₹25,000-cr development fund, new port regulator top initiatives of Maritime India Vision 2030 plan

Setting up a ₹25,000-crore Maritime Development Fund (MDF) and a pan-India port regulatory authority are among the highlights of the Maritime India Vision 2030, a ten-year blue-print for the maritime sector, to be released by Prime Minister Narendra Modi at the Maritime India Summit in November.

Maritime India Vision 2030, the latest avatar of the Sagarmala programme, outlines a raft of policy initiatives and development projects involving an investment of ₹3.5 lakh crore to double cargo volumes to 2,600 million tonnes (mt), which will help create over 2 million additional jobs (direct and indirect) and unlock additional annual revenue of about ₹20,000 crore for state-owned major ports.

The MDF seeks to provide low cost, long-tenure financing to the sector with the Centre contributing ₹2,500 crore over seven years, according to the document reviewed by BusinessLine. This is part of a plan to promote shipping tonnage (capacity) under the Indian flag.

Updated law

The regulatory authority will be set up under the new Indian Ports Act (to replace the century-old Indian Ports Act 1908) for enabling oversight across major and non-major ports, enhance institutional coverage for ports and provide for structured growth of the ports sector to boost investor confidence.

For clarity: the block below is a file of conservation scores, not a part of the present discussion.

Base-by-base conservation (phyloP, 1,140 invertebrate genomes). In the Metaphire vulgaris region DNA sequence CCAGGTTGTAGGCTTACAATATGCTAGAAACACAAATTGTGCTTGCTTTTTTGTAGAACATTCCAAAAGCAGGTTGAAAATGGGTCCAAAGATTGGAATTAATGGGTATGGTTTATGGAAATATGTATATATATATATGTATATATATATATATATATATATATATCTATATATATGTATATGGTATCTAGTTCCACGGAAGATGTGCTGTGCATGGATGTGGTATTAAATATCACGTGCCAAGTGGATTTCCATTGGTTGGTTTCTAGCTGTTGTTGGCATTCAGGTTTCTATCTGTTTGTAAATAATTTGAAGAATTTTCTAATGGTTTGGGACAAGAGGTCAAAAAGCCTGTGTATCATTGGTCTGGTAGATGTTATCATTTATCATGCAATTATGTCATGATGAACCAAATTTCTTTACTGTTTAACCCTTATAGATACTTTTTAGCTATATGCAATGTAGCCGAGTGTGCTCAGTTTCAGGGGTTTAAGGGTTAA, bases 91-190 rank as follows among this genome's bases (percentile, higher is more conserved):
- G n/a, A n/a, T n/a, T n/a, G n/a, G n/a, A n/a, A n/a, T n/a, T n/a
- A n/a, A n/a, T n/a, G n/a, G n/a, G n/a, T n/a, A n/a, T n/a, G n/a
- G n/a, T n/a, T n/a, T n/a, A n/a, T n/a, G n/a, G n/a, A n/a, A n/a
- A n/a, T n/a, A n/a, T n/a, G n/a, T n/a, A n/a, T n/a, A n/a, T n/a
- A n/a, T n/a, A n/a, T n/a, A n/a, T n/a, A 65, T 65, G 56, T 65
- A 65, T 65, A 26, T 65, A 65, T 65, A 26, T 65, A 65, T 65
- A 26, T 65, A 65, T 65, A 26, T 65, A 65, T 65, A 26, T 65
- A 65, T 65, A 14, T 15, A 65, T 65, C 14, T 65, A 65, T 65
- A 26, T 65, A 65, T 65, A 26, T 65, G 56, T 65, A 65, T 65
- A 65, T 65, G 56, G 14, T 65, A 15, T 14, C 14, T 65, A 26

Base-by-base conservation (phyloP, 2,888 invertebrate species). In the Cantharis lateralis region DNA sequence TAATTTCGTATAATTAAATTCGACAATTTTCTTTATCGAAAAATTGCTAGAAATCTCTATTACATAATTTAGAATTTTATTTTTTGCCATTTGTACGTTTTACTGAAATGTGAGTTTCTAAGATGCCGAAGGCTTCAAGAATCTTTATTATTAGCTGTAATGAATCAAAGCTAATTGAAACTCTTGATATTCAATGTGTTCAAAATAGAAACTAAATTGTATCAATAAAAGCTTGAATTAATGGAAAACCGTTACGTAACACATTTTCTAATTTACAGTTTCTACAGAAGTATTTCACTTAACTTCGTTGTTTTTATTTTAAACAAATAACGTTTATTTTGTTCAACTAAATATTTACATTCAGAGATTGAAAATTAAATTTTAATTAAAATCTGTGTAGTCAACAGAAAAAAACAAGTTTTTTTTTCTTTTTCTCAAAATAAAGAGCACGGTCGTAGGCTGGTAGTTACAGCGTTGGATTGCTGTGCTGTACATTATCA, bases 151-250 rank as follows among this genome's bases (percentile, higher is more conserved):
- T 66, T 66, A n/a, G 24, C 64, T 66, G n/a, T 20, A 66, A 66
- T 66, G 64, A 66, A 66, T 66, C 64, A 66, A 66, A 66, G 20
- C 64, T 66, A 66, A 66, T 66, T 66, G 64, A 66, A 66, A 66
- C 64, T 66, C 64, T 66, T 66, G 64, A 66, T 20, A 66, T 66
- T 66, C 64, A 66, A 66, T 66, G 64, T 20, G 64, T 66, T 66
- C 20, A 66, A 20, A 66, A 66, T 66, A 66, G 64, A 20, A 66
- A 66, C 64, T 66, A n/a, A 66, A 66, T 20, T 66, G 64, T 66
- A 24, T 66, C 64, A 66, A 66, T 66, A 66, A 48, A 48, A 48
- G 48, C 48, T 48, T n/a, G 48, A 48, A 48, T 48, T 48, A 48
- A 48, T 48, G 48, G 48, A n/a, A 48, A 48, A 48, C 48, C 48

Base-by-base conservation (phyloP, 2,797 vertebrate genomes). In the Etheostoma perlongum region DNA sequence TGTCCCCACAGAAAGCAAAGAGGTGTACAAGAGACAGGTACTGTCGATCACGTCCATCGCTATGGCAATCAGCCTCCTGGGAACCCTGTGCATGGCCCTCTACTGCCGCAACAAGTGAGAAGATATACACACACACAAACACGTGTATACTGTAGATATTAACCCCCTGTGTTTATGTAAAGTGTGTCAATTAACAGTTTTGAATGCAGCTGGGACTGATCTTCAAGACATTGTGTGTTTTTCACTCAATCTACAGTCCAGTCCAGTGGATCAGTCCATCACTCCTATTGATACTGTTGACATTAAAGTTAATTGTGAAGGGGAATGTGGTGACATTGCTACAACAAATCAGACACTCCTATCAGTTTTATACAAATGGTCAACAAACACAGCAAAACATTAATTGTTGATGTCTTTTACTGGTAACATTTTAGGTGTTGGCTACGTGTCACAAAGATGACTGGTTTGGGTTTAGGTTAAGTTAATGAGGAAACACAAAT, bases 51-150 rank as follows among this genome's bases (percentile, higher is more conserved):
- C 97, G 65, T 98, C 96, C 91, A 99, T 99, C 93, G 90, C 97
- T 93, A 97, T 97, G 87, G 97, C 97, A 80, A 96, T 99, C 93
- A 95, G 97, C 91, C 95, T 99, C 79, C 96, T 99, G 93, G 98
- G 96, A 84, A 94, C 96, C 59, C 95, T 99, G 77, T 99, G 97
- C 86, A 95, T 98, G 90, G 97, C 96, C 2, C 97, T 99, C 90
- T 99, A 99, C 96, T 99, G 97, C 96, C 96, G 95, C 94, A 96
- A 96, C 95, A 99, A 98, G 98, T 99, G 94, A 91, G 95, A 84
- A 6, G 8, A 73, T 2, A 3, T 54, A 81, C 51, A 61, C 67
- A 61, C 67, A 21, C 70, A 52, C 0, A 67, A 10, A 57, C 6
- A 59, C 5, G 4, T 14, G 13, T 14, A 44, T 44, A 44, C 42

Dispute resolution

It will be tasked with national port planning as well as development of new ports, regulatng scheduled ports, act on complaints and resolve disputes between major and non-major ports, anti-competition etc.

The coastal States will have to concur with this proposal but are unlikely to lend support as it would curtail their freedom to develop ports under their watch, an industry consultant said.

The Vision document says that the government will build three mega major ports each with a capacity of over 300 mt of cargo, raise the level of Indian cargo transhipped within the country to over 75 per cent from 25 per cent, reduce vessel-related charges which are 2-6 times higher than global ports, deepen the draft to 14-18 metres based on cargo profile and vessel calls. At least three major ports will have 18-m draft.

The Vision suggests tapping the over 15,000 acres of land owned by major ports to accelerate port-led industrialisation for which a revised land use policy is being finalised by the Shipping Ministry. It calls for extending low cost, long-term financing for inland vessels with the support of a Riverine Development Fund (RDF) and for extending the coverage of the tonnage tax scheme (applicable to ocean going ships and dredgers) to inland vessels also to enhance the availability of such vessels.

The Eastern Waterways Connectivity Transport Grid project to develop regional connectivity with Bangladesh, Nepal, Bhutan and Myanmar also forms part of the Vision.
Source: The Hindu Business Line

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